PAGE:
Deciding what you want to do and knowing how to achieve it

by | Oct 1, 2017

Deciding what I wanted to do:  Leaving university and thinking about this, I discovered I didn’t know what I would really enjoy doing.  I had a degree in Business and HR Management.  I enjoyed the HR, marketing, finance and economics aspects of the degree, but had little commercial experience.

This self-reflection led me to decide I needed some commercial and business experience, and with a market place flooded with entry level vacancies for ‘Recruitment Consultants’ I started to pursue these roles.

As a recruitment consultant I spent all day resourcing job vacancies – essentially advertising job roles, sifting applications, searching the companies’ candidate database and telephone interviewing potential candidates.  The role taught me two things:

  1. I grasped the commercials very quickly – revenue values, how much business I needed to generate to cover my salary, profit margins, how much revenue I had to generate to get a bonus, and when to stop working on a vacancy because the likelihood of filling the role, coupled with the revenue to time ratio, made it low value.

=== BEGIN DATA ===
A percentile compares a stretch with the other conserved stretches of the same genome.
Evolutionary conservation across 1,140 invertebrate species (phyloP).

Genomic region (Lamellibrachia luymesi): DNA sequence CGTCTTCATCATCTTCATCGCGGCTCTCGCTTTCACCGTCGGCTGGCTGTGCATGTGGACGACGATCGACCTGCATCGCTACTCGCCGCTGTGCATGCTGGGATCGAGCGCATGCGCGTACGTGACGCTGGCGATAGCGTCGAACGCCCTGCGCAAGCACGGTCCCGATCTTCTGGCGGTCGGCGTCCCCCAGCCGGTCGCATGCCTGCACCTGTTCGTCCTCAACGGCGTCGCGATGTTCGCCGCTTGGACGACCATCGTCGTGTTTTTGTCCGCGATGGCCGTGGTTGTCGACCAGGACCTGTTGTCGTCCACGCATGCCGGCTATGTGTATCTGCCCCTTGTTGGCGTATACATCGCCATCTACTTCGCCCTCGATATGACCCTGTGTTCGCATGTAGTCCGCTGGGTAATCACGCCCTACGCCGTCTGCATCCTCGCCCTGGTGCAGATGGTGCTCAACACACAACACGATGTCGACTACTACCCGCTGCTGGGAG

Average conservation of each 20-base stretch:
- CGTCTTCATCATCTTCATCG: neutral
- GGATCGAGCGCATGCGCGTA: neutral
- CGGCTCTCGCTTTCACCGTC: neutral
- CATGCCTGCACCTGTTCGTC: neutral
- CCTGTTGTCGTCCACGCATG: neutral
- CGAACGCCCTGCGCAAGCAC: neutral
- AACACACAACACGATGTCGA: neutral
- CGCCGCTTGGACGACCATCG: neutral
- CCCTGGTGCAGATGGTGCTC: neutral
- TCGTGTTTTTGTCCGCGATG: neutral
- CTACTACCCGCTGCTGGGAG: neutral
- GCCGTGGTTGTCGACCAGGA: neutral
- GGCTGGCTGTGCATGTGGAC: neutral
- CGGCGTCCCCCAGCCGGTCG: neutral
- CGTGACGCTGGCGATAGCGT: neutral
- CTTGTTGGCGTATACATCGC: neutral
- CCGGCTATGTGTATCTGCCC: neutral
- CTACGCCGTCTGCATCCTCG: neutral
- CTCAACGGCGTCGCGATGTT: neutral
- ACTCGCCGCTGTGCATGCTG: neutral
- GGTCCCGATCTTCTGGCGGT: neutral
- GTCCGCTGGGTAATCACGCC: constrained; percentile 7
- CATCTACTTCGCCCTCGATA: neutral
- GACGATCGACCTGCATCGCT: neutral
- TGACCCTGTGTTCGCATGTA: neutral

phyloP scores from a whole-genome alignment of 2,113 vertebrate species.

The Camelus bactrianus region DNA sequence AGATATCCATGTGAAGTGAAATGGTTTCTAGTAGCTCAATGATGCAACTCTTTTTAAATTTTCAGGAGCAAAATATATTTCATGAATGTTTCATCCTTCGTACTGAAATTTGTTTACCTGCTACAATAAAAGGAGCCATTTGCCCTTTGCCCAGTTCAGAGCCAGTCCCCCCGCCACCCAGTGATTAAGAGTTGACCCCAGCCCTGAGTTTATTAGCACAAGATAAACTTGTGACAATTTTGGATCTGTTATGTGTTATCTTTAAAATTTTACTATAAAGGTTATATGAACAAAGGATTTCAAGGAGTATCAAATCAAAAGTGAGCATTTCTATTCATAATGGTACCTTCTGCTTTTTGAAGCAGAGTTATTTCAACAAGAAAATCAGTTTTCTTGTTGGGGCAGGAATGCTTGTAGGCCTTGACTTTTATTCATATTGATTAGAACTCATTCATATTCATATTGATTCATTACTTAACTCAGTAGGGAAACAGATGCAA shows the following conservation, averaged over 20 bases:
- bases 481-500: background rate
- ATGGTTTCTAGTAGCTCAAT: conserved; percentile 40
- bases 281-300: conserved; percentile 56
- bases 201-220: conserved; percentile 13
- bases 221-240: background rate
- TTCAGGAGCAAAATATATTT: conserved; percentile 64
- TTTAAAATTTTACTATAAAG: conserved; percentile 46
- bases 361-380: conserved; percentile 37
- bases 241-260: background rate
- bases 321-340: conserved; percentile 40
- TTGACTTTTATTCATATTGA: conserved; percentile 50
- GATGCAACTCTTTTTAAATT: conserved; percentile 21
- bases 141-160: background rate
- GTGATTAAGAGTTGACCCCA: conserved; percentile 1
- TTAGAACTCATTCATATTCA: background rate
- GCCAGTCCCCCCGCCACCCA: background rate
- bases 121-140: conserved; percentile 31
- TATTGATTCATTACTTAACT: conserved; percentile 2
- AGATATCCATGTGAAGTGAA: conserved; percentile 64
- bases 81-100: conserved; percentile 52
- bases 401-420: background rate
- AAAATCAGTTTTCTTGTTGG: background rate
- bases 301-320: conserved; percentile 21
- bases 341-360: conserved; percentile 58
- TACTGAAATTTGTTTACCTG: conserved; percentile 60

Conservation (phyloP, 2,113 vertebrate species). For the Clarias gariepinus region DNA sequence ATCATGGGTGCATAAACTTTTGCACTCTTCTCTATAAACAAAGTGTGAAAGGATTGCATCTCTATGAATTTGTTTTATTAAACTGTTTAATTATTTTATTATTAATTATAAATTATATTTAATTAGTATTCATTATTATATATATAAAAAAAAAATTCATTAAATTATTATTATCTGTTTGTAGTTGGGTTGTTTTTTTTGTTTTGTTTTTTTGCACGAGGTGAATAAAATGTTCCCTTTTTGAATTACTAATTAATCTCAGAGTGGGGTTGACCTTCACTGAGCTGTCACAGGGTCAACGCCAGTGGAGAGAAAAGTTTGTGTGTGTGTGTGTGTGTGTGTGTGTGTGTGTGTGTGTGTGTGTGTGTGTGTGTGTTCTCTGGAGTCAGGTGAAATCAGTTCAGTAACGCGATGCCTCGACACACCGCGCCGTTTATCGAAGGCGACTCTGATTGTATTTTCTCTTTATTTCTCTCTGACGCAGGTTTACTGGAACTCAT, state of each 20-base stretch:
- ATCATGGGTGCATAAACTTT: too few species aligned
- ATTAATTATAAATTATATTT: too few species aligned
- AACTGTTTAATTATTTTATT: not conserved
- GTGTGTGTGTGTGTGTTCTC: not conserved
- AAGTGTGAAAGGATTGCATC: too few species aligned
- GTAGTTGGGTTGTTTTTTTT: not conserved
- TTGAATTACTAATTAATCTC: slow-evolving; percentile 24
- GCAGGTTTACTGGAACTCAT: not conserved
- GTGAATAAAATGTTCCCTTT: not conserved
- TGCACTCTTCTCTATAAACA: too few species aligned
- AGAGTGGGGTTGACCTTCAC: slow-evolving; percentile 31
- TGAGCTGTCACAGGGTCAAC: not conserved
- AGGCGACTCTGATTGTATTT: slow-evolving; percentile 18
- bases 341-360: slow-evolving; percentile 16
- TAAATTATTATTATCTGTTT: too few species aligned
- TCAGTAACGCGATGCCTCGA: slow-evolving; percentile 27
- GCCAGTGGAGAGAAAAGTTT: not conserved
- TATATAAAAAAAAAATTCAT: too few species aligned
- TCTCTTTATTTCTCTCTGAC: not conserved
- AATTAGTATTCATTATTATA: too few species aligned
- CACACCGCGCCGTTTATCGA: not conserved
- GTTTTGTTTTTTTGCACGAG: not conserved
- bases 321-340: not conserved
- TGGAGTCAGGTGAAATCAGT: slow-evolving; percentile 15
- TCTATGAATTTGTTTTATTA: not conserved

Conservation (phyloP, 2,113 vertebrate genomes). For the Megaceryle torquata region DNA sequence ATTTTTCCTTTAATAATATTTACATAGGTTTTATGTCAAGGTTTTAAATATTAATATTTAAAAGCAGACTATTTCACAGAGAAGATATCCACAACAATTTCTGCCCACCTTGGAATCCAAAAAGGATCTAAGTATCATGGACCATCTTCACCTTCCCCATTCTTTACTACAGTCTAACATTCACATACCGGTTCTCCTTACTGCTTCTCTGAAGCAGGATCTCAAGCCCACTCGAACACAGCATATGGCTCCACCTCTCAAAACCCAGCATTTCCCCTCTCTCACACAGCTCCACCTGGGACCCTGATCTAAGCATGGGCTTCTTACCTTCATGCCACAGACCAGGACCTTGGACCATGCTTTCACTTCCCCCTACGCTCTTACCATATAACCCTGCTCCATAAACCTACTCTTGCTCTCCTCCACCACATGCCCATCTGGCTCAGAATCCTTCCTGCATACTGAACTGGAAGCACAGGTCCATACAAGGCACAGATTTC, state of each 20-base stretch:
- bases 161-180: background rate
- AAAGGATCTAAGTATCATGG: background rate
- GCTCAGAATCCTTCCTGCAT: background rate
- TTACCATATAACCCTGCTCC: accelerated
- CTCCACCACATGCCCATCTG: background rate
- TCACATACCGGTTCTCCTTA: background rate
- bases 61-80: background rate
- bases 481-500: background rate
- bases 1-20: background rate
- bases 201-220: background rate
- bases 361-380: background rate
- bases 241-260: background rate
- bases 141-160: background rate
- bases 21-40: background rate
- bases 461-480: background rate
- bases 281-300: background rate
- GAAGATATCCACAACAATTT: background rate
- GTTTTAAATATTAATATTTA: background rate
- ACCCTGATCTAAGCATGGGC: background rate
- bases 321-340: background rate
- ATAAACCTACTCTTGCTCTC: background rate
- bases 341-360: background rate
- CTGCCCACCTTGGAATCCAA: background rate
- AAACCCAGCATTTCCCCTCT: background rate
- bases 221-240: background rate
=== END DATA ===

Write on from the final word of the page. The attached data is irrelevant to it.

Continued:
2. I realised I needed more variety – I have a short attention span which benefits me when juggling multiple projects or tasks, but when in a job role with only three real tasks to execute, and only one real objective – to fill the job role – I struggled to remain focused, interested and motivated.

My first job was never going to be my job for life

My first job was never going to be my job for life, or even a focus for my long term career, however what it did give me was a commercial understanding which has stayed with me ever since, together with a clear idea as to what I liked and disliked doing and what I was good and not so good at; Experiences like this are essential spring boards into your next job role and, although frustrating at the time, I still apply some of the learnings I attained from this role today.

Before leaving this role I was clear that I wanted to move into HR and use more of my degree. I wanted to work in a varied role and I wanted to progress quickly.  I was hungry, impatient and ambitious.  None of these are bad things, as long as you are also realistic and willing to put the work in.

Top tip: This experience taught me the importance of not moving on quickly just because you dislike a role. I stayed for over a year, learnt everything I could from it both in terms of skills and things about myself. I also ensured I gathered learnings which I did not have before – the commercial gap I had as a new graduate had begun to get filled.

To hear about my experience on a graduate scheme and gain access to blogs from other senior managers and executives sign up to Your Horizon now.